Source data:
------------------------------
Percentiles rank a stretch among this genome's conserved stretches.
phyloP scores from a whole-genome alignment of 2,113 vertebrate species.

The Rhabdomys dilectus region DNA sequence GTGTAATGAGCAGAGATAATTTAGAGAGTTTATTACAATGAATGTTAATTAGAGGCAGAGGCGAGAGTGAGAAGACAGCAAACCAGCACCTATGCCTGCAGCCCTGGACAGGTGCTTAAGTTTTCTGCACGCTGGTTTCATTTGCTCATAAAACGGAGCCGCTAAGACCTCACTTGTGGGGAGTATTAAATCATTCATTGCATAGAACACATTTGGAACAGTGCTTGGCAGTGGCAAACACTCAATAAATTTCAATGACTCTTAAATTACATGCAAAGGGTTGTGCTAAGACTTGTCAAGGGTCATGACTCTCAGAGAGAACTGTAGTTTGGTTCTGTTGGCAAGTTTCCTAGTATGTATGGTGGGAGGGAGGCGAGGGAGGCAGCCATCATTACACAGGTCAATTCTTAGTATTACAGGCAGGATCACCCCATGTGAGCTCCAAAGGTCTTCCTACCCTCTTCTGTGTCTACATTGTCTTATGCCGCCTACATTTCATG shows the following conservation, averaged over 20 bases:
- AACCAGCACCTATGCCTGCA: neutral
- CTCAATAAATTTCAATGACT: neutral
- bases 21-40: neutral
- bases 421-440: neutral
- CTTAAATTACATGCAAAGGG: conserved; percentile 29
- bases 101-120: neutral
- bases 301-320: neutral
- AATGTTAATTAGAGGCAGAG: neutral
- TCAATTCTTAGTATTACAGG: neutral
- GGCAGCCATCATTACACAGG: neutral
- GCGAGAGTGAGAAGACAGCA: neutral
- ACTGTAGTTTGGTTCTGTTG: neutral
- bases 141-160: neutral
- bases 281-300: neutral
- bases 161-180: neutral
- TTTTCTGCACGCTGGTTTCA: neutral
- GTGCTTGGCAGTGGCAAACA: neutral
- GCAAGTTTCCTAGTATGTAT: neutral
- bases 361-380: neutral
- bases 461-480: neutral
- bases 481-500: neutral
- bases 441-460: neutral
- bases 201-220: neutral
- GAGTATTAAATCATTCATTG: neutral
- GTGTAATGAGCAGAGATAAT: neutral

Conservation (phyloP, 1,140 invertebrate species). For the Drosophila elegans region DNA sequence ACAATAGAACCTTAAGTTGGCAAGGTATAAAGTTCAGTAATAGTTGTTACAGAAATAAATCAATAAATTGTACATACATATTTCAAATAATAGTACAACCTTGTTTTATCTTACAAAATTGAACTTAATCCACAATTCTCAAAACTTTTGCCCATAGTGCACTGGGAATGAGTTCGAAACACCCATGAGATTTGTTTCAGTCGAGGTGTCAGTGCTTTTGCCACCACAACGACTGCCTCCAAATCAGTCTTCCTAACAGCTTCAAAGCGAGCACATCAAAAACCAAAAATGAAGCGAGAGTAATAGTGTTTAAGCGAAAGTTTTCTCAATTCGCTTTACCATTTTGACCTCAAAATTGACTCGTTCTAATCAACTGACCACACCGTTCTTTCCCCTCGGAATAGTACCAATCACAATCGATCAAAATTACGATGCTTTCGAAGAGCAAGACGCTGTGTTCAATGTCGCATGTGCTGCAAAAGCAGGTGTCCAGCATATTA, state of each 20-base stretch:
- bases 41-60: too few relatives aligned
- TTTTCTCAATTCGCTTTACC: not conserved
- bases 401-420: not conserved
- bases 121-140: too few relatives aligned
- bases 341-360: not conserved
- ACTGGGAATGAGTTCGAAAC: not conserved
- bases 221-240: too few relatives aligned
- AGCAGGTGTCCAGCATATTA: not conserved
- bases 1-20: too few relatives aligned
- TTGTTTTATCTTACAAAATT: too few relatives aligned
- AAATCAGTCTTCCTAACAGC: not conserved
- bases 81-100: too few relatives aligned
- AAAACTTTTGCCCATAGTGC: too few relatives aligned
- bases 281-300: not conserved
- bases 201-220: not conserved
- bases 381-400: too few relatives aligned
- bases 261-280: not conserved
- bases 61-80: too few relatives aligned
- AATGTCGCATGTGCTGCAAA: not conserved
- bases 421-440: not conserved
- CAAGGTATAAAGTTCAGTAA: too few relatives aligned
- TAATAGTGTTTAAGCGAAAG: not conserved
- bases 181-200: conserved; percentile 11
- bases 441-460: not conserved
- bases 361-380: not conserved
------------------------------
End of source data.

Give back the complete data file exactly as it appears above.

Percentiles rank a stretch among this genome's conserved stretches.
phyloP scores from a whole-genome alignment of 2,113 vertebrate species.

The Rhabdomys dilectus region DNA sequence GTGTAATGAGCAGAGATAATTTAGAGAGTTTATTACAATGAATGTTAATTAGAGGCAGAGGCGAGAGTGAGAAGACAGCAAACCAGCACCTATGCCTGCAGCCCTGGACAGGTGCTTAAGTTTTCTGCACGCTGGTTTCATTTGCTCATAAAACGGAGCCGCTAAGACCTCACTTGTGGGGAGTATTAAATCATTCATTGCATAGAACACATTTGGAACAGTGCTTGGCAGTGGCAAACACTCAATAAATTTCAATGACTCTTAAATTACATGCAAAGGGTTGTGCTAAGACTTGTCAAGGGTCATGACTCTCAGAGAGAACTGTAGTTTGGTTCTGTTGGCAAGTTTCCTAGTATGTATGGTGGGAGGGAGGCGAGGGAGGCAGCCATCATTACACAGGTCAATTCTTAGTATTACAGGCAGGATCACCCCATGTGAGCTCCAAAGGTCTTCCTACCCTCTTCTGTGTCTACATTGTCTTATGCCGCCTACATTTCATG shows the following conservation, averaged over 20 bases:
- AACCAGCACCTATGCCTGCA: neutral
- CTCAATAAATTTCAATGACT: neutral
- bases 21-40: neutral
- bases 421-440: neutral
- CTTAAATTACATGCAAAGGG: conserved; percentile 29
- bases 101-120: neutral
- bases 301-320: neutral
- AATGTTAATTAGAGGCAGAG: neutral
- TCAATTCTTAGTATTACAGG: neutral
- GGCAGCCATCATTACACAGG: neutral
- GCGAGAGTGAGAAGACAGCA: neutral
- ACTGTAGTTTGGTTCTGTTG: neutral
- bases 141-160: neutral
- bases 281-300: neutral
- bases 161-180: neutral
- TTTTCTGCACGCTGGTTTCA: neutral
- GTGCTTGGCAGTGGCAAACA: neutral
- GCAAGTTTCCTAGTATGTAT: neutral
- bases 361-380: neutral
- bases 461-480: neutral
- bases 481-500: neutral
- bases 441-460: neutral
- bases 201-220: neutral
- GAGTATTAAATCATTCATTG: neutral
- GTGTAATGAGCAGAGATAAT: neutral

Conservation (phyloP, 1,140 invertebrate species). For the Drosophila elegans region DNA sequence ACAATAGAACCTTAAGTTGGCAAGGTATAAAGTTCAGTAATAGTTGTTACAGAAATAAATCAATAAATTGTACATACATATTTCAAATAATAGTACAACCTTGTTTTATCTTACAAAATTGAACTTAATCCACAATTCTCAAAACTTTTGCCCATAGTGCACTGGGAATGAGTTCGAAACACCCATGAGATTTGTTTCAGTCGAGGTGTCAGTGCTTTTGCCACCACAACGACTGCCTCCAAATCAGTCTTCCTAACAGCTTCAAAGCGAGCACATCAAAAACCAAAAATGAAGCGAGAGTAATAGTGTTTAAGCGAAAGTTTTCTCAATTCGCTTTACCATTTTGACCTCAAAATTGACTCGTTCTAATCAACTGACCACACCGTTCTTTCCCCTCGGAATAGTACCAATCACAATCGATCAAAATTACGATGCTTTCGAAGAGCAAGACGCTGTGTTCAATGTCGCATGTGCTGCAAAAGCAGGTGTCCAGCATATTA, state of each 20-base stretch:
- bases 41-60: too few relatives aligned
- TTTTCTCAATTCGCTTTACC: not conserved
- bases 401-420: not conserved
- bases 121-140: too few relatives aligned
- bases 341-360: not conserved
- ACTGGGAATGAGTTCGAAAC: not conserved
- bases 221-240: too few relatives aligned
- AGCAGGTGTCCAGCATATTA: not conserved
- bases 1-20: too few relatives aligned
- TTGTTTTATCTTACAAAATT: too few relatives aligned
- AAATCAGTCTTCCTAACAGC: not conserved
- bases 81-100: too few relatives aligned
- AAAACTTTTGCCCATAGTGC: too few relatives aligned
- bases 281-300: not conserved
- bases 201-220: not conserved
- bases 381-400: too few relatives aligned
- bases 261-280: not conserved
- bases 61-80: too few relatives aligned
- AATGTCGCATGTGCTGCAAA: not conserved
- bases 421-440: not conserved
- CAAGGTATAAAGTTCAGTAA: too few relatives aligned
- TAATAGTGTTTAAGCGAAAG: not conserved
- bases 181-200: conserved; percentile 11
- bases 441-460: not conserved
- bases 361-380: not conserved